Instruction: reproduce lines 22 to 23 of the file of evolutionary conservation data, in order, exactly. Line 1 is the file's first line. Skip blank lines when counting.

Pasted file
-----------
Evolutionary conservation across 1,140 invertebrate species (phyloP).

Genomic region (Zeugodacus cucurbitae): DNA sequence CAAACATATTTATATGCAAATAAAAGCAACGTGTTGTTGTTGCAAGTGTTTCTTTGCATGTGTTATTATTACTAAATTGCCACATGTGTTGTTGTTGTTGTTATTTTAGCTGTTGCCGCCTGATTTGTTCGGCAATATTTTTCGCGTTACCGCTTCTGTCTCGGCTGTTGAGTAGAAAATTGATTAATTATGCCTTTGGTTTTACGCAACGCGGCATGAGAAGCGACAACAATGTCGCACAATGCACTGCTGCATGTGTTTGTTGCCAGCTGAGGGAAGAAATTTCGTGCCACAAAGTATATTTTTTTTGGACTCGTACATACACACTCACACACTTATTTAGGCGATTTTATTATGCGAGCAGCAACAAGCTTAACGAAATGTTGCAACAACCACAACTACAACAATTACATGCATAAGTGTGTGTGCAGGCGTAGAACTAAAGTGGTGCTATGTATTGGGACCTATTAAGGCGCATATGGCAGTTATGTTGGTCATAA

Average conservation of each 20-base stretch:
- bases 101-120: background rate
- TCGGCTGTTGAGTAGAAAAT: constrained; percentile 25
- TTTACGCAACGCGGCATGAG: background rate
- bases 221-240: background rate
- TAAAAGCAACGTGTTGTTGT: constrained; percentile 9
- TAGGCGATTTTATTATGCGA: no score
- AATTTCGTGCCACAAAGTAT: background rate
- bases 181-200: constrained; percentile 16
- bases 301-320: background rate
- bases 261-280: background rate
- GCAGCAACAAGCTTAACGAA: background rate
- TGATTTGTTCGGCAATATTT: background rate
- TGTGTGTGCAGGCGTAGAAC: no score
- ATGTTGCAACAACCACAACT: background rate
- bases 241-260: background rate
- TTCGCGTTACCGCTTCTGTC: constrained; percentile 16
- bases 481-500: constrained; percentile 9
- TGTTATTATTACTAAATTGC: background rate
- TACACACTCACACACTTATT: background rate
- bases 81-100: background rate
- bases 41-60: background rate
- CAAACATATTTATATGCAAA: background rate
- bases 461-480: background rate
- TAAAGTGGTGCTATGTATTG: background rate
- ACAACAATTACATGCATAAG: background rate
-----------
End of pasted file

- TACACACTCACACACTTATT: background rate
- bases 81-100: background rate